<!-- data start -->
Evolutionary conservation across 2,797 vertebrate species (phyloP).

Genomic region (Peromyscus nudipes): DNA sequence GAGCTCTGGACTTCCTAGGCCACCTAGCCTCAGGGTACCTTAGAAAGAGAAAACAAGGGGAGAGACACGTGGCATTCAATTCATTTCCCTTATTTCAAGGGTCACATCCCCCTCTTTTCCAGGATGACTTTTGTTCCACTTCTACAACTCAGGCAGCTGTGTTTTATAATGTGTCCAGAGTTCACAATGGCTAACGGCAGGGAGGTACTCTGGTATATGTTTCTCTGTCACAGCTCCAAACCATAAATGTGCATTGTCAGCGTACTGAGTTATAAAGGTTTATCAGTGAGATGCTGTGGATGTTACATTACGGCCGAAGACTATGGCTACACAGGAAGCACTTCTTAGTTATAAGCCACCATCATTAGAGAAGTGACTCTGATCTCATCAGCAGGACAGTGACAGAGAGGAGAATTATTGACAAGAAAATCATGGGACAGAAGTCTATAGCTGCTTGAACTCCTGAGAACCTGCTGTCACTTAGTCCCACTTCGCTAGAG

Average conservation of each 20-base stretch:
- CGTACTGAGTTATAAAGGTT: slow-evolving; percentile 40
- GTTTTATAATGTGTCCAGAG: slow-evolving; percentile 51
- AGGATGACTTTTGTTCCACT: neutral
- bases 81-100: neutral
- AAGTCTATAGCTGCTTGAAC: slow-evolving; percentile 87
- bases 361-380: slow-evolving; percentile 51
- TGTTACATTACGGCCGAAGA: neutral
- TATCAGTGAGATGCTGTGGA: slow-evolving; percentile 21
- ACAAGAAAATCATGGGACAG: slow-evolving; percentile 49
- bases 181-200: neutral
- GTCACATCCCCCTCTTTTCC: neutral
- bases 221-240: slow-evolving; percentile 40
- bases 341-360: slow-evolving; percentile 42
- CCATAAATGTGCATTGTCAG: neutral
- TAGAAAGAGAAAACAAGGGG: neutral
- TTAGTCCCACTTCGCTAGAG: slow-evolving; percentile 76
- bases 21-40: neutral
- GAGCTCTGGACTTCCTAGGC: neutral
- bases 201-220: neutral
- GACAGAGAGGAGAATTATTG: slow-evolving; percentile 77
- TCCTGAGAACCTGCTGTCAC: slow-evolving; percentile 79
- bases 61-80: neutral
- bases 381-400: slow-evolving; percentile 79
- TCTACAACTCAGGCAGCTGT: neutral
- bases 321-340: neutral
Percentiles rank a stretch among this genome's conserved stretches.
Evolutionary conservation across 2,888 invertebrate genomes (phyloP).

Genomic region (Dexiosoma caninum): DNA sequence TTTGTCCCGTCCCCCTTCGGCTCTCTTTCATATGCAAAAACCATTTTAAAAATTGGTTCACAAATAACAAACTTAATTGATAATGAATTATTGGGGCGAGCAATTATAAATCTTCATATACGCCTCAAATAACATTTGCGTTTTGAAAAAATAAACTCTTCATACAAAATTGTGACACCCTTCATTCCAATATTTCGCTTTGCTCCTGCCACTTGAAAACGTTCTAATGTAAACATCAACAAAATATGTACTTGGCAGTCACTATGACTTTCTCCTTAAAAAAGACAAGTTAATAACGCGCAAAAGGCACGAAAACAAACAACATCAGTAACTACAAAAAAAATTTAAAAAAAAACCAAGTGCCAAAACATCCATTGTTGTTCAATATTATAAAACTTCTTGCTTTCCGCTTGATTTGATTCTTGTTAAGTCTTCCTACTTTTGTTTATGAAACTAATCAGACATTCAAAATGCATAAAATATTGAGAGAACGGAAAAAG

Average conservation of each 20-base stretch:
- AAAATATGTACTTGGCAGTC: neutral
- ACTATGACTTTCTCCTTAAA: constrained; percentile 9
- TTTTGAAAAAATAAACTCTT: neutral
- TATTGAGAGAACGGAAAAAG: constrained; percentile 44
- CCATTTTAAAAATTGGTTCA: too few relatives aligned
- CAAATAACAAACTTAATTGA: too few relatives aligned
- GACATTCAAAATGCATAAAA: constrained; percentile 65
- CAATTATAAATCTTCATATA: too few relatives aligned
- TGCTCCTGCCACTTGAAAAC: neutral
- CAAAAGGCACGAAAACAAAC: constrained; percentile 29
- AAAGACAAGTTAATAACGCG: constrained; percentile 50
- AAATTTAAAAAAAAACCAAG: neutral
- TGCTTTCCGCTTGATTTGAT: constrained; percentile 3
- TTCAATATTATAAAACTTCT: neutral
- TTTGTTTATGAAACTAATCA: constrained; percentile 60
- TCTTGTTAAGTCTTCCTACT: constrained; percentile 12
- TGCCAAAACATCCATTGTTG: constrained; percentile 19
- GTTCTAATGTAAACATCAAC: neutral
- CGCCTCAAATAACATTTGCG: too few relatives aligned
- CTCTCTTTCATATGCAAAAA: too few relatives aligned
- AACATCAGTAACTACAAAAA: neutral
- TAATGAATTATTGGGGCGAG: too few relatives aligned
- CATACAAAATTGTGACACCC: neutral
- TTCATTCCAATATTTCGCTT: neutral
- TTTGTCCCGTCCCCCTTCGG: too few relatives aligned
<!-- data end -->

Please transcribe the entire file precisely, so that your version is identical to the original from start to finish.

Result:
Evolutionary conservation across 2,797 vertebrate species (phyloP).

Genomic region (Peromyscus nudipes): DNA sequence GAGCTCTGGACTTCCTAGGCCACCTAGCCTCAGGGTACCTTAGAAAGAGAAAACAAGGGGAGAGACACGTGGCATTCAATTCATTTCCCTTATTTCAAGGGTCACATCCCCCTCTTTTCCAGGATGACTTTTGTTCCACTTCTACAACTCAGGCAGCTGTGTTTTATAATGTGTCCAGAGTTCACAATGGCTAACGGCAGGGAGGTACTCTGGTATATGTTTCTCTGTCACAGCTCCAAACCATAAATGTGCATTGTCAGCGTACTGAGTTATAAAGGTTTATCAGTGAGATGCTGTGGATGTTACATTACGGCCGAAGACTATGGCTACACAGGAAGCACTTCTTAGTTATAAGCCACCATCATTAGAGAAGTGACTCTGATCTCATCAGCAGGACAGTGACAGAGAGGAGAATTATTGACAAGAAAATCATGGGACAGAAGTCTATAGCTGCTTGAACTCCTGAGAACCTGCTGTCACTTAGTCCCACTTCGCTAGAG

Average conservation of each 20-base stretch:
- CGTACTGAGTTATAAAGGTT: slow-evolving; percentile 40
- GTTTTATAATGTGTCCAGAG: slow-evolving; percentile 51
- AGGATGACTTTTGTTCCACT: neutral
- bases 81-100: neutral
- AAGTCTATAGCTGCTTGAAC: slow-evolving; percentile 87
- bases 361-380: slow-evolving; percentile 51
- TGTTACATTACGGCCGAAGA: neutral
- TATCAGTGAGATGCTGTGGA: slow-evolving; percentile 21
- ACAAGAAAATCATGGGACAG: slow-evolving; percentile 49
- bases 181-200: neutral
- GTCACATCCCCCTCTTTTCC: neutral
- bases 221-240: slow-evolving; percentile 40
- bases 341-360: slow-evolving; percentile 42
- CCATAAATGTGCATTGTCAG: neutral
- TAGAAAGAGAAAACAAGGGG: neutral
- TTAGTCCCACTTCGCTAGAG: slow-evolving; percentile 76
- bases 21-40: neutral
- GAGCTCTGGACTTCCTAGGC: neutral
- bases 201-220: neutral
- GACAGAGAGGAGAATTATTG: slow-evolving; percentile 77
- TCCTGAGAACCTGCTGTCAC: slow-evolving; percentile 79
- bases 61-80: neutral
- bases 381-400: slow-evolving; percentile 79
- TCTACAACTCAGGCAGCTGT: neutral
- bases 321-340: neutral
Percentiles rank a stretch among this genome's conserved stretches.
Evolutionary conservation across 2,888 invertebrate genomes (phyloP).

Genomic region (Dexiosoma caninum): DNA sequence TTTGTCCCGTCCCCCTTCGGCTCTCTTTCATATGCAAAAACCATTTTAAAAATTGGTTCACAAATAACAAACTTAATTGATAATGAATTATTGGGGCGAGCAATTATAAATCTTCATATACGCCTCAAATAACATTTGCGTTTTGAAAAAATAAACTCTTCATACAAAATTGTGACACCCTTCATTCCAATATTTCGCTTTGCTCCTGCCACTTGAAAACGTTCTAATGTAAACATCAACAAAATATGTACTTGGCAGTCACTATGACTTTCTCCTTAAAAAAGACAAGTTAATAACGCGCAAAAGGCACGAAAACAAACAACATCAGTAACTACAAAAAAAATTTAAAAAAAAACCAAGTGCCAAAACATCCATTGTTGTTCAATATTATAAAACTTCTTGCTTTCCGCTTGATTTGATTCTTGTTAAGTCTTCCTACTTTTGTTTATGAAACTAATCAGACATTCAAAATGCATAAAATATTGAGAGAACGGAAAAAG

Average conservation of each 20-base stretch:
- AAAATATGTACTTGGCAGTC: neutral
- ACTATGACTTTCTCCTTAAA: constrained; percentile 9
- TTTTGAAAAAATAAACTCTT: neutral
- TATTGAGAGAACGGAAAAAG: constrained; percentile 44
- CCATTTTAAAAATTGGTTCA: too few relatives aligned
- CAAATAACAAACTTAATTGA: too few relatives aligned
- GACATTCAAAATGCATAAAA: constrained; percentile 65
- CAATTATAAATCTTCATATA: too few relatives aligned
- TGCTCCTGCCACTTGAAAAC: neutral
- CAAAAGGCACGAAAACAAAC: constrained; percentile 29
- AAAGACAAGTTAATAACGCG: constrained; percentile 50
- AAATTTAAAAAAAAACCAAG: neutral
- TGCTTTCCGCTTGATTTGAT: constrained; percentile 3
- TTCAATATTATAAAACTTCT: neutral
- TTTGTTTATGAAACTAATCA: constrained; percentile 60
- TCTTGTTAAGTCTTCCTACT: constrained; percentile 12
- TGCCAAAACATCCATTGTTG: constrained; percentile 19
- GTTCTAATGTAAACATCAAC: neutral
- CGCCTCAAATAACATTTGCG: too few relatives aligned
- CTCTCTTTCATATGCAAAAA: too few relatives aligned
- AACATCAGTAACTACAAAAA: neutral
- TAATGAATTATTGGGGCGAG: too few relatives aligned
- CATACAAAATTGTGACACCC: neutral
- TTCATTCCAATATTTCGCTT: neutral
- TTTGTCCCGTCCCCCTTCGG: too few relatives aligned